University of Illinois

No. 16/July 10, 1998

Corn Leaf Aphid Populations: Reports of Infestations Are Down

In most seasons, after the 4th of July we begin to receive many reports of corn leaf aphid infestations. So far, that has not been the case this year. The excessive precipitation across much of Illinois has likely suppressed aphid densities in many fields. However, donít be surprised to see "pockets" of corn leaf aphids during your scouting ventures for corn rootworm beetles. Provided is a summary of corn leaf aphid biology, management strategies, and some information about thresholds for commercial and seed production cornfields.

Corn leaf aphids do not survive the winters throughout most of the north central states. The aphids usually migrate or are carried into Illinois on storm fronts and prevailing winds during June and July. When these aphids "drop" into cornfields, they move into the protective whorl area to begin the business of establishing colonies. The reproductive powers of corn leaf aphids are impressive. About nine generations of this insect occur each year in the Midwest. Producers generally begin to notice the aphids in clusters that appear on leaves and in the whorls of corn plants. As the number of aphids increases on a given plant, winged females become more apparent and eventually fly from infested plants to less crowded plants to begin new colonies. Corn leaf aphids secrete a sticky substance referred to as "honeydew." As densities increase, leaf surfaces and tassels often become black and sooty as mold begins to grow on the honeydew.

When monitoring fields for this pest, look for bluish green, soft-bodied insects the size of a pinhead (Figure 3). Their legs and short cornicles ("tailpipes") near the rear of the abodomen are completely black. When scouting fields for corn leaf aphids, examine at least 5 sets of 20 plants per field.

Figure 3. Corn leaf aphid, winged and wingless forms.

The presence of predators such as lacewings and lady beetles also should be noted (Figure 4). Unfortunately, specific information is not available regarding how many predators and diseased aphids represent that level at which an insecticide is not required. Parasitized aphids will be smaller, brown, and less mobile. Diseased aphids will be shriveled and possibly moldy. Because corn leaf aphids must shed their skins when they molt, white to grayish cast skins are often found. Donít confuse cast skins with diseased or parasitized aphids.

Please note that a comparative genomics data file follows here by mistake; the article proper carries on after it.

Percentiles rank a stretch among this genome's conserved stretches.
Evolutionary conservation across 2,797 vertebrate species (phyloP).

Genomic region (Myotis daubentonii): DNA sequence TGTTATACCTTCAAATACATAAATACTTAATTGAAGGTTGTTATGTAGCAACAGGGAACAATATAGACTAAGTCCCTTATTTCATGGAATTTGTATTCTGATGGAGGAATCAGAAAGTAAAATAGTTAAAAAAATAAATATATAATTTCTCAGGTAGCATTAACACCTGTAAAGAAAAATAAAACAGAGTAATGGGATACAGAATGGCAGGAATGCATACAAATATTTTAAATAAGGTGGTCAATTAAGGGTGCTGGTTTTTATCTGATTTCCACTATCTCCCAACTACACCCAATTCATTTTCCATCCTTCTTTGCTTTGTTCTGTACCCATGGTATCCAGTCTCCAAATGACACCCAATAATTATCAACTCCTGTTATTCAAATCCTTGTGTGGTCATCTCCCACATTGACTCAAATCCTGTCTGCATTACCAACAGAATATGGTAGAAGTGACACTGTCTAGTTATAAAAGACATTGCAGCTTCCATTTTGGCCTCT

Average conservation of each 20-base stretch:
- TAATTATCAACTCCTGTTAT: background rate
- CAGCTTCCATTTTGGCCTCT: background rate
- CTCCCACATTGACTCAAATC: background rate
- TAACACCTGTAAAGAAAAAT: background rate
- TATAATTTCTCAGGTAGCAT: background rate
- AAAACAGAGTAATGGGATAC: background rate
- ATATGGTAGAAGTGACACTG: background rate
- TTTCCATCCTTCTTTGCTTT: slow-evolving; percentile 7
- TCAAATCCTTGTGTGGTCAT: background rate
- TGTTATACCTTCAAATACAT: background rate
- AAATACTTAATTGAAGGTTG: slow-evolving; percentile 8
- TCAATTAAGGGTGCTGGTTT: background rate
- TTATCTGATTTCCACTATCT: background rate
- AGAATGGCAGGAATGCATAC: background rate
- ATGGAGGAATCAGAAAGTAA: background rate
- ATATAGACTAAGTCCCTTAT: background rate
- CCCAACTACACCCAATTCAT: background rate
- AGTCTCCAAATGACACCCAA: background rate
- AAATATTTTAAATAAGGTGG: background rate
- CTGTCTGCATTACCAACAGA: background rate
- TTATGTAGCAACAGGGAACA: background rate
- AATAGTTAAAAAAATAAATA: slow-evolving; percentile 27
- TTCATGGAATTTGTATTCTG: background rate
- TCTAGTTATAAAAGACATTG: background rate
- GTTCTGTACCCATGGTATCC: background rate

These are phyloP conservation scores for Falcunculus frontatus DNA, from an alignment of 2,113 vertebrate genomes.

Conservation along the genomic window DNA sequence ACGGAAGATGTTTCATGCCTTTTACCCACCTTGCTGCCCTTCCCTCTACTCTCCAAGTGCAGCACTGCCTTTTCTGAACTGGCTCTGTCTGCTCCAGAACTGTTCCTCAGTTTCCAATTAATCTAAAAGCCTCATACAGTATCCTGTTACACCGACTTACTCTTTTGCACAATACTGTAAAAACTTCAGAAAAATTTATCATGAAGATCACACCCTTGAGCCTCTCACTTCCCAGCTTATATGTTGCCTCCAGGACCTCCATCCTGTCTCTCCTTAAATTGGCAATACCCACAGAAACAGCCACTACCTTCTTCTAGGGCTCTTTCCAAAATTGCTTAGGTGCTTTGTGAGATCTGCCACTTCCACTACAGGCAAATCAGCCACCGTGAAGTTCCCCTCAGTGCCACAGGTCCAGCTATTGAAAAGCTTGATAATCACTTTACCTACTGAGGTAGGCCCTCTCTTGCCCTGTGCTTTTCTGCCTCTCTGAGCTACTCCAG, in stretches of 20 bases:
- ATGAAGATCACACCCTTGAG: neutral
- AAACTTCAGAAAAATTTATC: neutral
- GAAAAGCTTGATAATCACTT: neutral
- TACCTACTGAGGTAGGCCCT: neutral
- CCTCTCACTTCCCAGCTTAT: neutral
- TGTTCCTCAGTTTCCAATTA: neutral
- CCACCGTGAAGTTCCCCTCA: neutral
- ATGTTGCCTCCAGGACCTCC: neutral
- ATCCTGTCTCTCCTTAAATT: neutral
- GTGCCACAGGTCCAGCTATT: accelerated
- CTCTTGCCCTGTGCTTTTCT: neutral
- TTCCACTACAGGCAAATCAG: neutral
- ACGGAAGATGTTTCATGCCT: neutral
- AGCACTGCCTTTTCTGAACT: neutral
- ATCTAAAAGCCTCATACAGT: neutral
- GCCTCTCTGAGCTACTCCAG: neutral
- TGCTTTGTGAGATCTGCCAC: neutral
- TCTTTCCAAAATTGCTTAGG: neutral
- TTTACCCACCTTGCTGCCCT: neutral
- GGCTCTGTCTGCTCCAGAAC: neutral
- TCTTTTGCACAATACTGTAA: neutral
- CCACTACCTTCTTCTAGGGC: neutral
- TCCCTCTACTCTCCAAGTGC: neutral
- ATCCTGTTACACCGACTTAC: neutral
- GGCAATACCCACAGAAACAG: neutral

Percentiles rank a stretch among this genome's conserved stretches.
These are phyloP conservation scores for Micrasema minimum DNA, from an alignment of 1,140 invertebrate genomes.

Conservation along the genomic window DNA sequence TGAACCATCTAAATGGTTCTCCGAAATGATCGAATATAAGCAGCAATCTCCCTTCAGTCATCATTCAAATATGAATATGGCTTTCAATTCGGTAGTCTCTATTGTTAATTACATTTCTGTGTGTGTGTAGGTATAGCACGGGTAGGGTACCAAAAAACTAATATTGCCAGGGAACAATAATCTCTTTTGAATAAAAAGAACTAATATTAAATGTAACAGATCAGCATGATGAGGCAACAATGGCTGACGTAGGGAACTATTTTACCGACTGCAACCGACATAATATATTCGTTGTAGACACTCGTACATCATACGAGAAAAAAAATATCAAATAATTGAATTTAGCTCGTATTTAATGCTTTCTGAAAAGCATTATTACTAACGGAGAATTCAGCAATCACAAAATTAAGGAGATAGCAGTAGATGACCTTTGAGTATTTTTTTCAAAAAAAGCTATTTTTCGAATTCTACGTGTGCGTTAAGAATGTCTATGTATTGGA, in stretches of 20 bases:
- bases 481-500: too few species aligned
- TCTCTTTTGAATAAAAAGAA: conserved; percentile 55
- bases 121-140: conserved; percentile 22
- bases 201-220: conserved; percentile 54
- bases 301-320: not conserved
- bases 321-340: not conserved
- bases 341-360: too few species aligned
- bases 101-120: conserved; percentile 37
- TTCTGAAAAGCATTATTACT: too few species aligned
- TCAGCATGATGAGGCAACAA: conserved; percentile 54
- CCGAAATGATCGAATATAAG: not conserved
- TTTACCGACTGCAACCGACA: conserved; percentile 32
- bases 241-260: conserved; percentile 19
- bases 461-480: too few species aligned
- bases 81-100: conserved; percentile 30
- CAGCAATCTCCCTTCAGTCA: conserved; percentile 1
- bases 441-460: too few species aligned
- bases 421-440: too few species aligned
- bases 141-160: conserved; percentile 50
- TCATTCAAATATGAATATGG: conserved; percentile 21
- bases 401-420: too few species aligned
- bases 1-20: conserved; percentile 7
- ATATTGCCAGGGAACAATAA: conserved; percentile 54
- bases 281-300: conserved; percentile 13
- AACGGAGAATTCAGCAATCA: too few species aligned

Figure 4. Common predators of corn leaf aphids (clockwise from upper left): lady beetle adult, lady beetle larva, lacewing adult, lacewing larva.

If 50 percent of the plants during the late-whorl to early tassel stages have light to moderate infestations (50 to 400 aphids per plant) and plants are under drought stress, a treatment may be warranted. Please note that plants must generally be under moisture stress for a rescue treatment to make much sense. Obviously, most fields in Illinois donít fit this category at this point. If the pollination process is well over halfway complete and the plants are under no moisture stress, corn leaf aphids will pose less of an economic threat. Corn that is under serious moisture stress after pollination may still suffer yield losses if plants are heavily infested (upper leaves and tassel completely coated). For many replanted fields that are still several weeks from pollination, dry conditions could return in late July and early August, potentially setting the stage for late-season corn leaf aphid problems. Bottom line--don't write this insect off, just yet.

For those in the seed industry, consider the following advice. According to the Seed Corn Pest Management Manual for the Midwest (published by Purdue University), fields should be monitored when they reach the whorl stage of development. It is during the whorl stage that yield losses are most likely to occur if aphid densities are high. In addition, information from this manual indicates that "corn leaf aphid control is most effective 2 to 3 weeks prior to tasseling, after which it is rarely advisable."

Insecticides suggested for corn leaf aphid control include: dimethoate (see product label), Lorsban 4E at 1 to 2 pints per acre, malathion 57% EC at 1-1/2 pints per acre, and *Penncap-M at 2 to 3 pints per acre. Penncap-M is a restricted-use insecticide and can be applied only by certified applicators. If corn leaf aphids are the only target insect and residual activity is not a main concern, malathion 57% EC should provide satisfactory levels of control.

Mike Gray (, and Kevin Steffey (, Extension Entomology, (217)333-6652